City of Angels

I was spoiled by Los Angeles. I probably should say Heather spoiled me while I was in Los Angles, though – she and her family were such wonderful guides to the city.

We spent our afternoons in museums, surrounded by beauty and surging with inspiration. Scandalous Belgian art and convergences in contemporary and historical photographs hung on the walls. At the Los Angeles County Museum of Art, Heather and I split in different directions – I made a b-line for the impressionists and Heather strolled through the hall of Pacific art. We met in the courtyard for an appointment to stand in a room of breathing light.

People watching, in museums and on the streets, also proved a lovely way to pass the time. We watched a man, who held a bouquet of flowers, wait impatiently as his soon-to-be fiancé came to the Getty. He stood in a crowd of his friends in the museum’s beautiful gardens, with everyone talking about how beautiful the moment would be – at that moment, the man’s friend received a call and rushed off to usher the woman to the garden instead of an exhibit hall.

I ate well in Los Angeles, too. The night Heather flew in from DC, we visited an In ‘N’ Out, according to family tradition. Normally I’d be fine with a simple burger (maybe some hot sauce), but Heather and her mom whispered options for upgrading my culinary experience into my ear – the Secret Menu. While I couldn’t move for a few hours, the experience was glorious.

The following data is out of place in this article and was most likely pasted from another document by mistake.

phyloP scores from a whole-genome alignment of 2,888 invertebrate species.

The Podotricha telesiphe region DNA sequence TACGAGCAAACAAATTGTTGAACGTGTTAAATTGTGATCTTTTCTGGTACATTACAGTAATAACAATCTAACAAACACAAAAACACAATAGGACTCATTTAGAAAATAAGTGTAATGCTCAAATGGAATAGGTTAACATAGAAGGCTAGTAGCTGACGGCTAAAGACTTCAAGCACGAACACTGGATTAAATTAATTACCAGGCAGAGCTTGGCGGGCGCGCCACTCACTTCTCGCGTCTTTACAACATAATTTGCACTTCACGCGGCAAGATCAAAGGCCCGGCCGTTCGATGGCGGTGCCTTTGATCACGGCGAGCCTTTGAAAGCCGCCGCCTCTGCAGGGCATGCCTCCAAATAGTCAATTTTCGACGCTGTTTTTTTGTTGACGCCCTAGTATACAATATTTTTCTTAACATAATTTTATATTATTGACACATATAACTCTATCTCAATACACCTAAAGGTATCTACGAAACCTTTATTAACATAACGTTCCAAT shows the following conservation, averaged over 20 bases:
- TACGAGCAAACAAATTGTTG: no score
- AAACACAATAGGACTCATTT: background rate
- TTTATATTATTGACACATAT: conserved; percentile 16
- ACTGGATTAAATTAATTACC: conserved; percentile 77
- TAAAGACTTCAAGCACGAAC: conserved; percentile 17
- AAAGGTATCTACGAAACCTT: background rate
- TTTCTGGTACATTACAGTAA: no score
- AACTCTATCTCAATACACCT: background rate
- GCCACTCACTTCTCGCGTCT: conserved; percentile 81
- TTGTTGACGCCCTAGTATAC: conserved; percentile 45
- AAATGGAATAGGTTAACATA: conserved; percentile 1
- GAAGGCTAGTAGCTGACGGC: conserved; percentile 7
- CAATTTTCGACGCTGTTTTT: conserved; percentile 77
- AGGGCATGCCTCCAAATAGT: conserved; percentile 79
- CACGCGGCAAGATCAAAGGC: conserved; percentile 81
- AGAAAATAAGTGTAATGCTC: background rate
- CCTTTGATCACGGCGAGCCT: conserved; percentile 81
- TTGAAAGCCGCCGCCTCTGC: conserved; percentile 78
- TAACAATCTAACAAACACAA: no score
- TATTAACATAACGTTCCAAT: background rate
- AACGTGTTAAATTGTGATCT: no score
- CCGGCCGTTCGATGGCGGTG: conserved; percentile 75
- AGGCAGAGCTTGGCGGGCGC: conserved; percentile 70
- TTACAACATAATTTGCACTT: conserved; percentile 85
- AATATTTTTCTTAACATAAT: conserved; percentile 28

There was also Mexican food on Mexican food on Mexican food – I tried all kinds of dishes and ate my weight in mole, a thick, slow-cooked sauce that’s sweet and savory and perfect all at once. Mole, sweet mole, how do I love thee? Let me count the ways. Seven? We made two trips to one restaurant, which had a cave room in the back – the darkness aids in the digestion process, I think. No good meal can end without dessert, though. Boba tea and twenty-cent cookies were great, but – hands down – cream puffs from Beard Daddy’s were my favorite sweet. Huge doughy pastries filled with a variety of creamy goodness – they were messy, but so so good.

On the night of the Super Moon, we took a picnic at the Griffith Observatory. Everyone else in the city apparently shared this idea, but despite the crowds, the night was magical. Heather’s brother showed us Mars and Saturn with a laser pointer that, I kid you not, reached all the way to the planets (or at least it appeared so). I shoved down my thoughts about light pollution and the irony of stargazing in Los Angeles rather than in rural Minnesota and appreciated the beauty of the city at night. From the overlook of the planetarium, the city sparkled – a bedazzled circuit board, of sorts.



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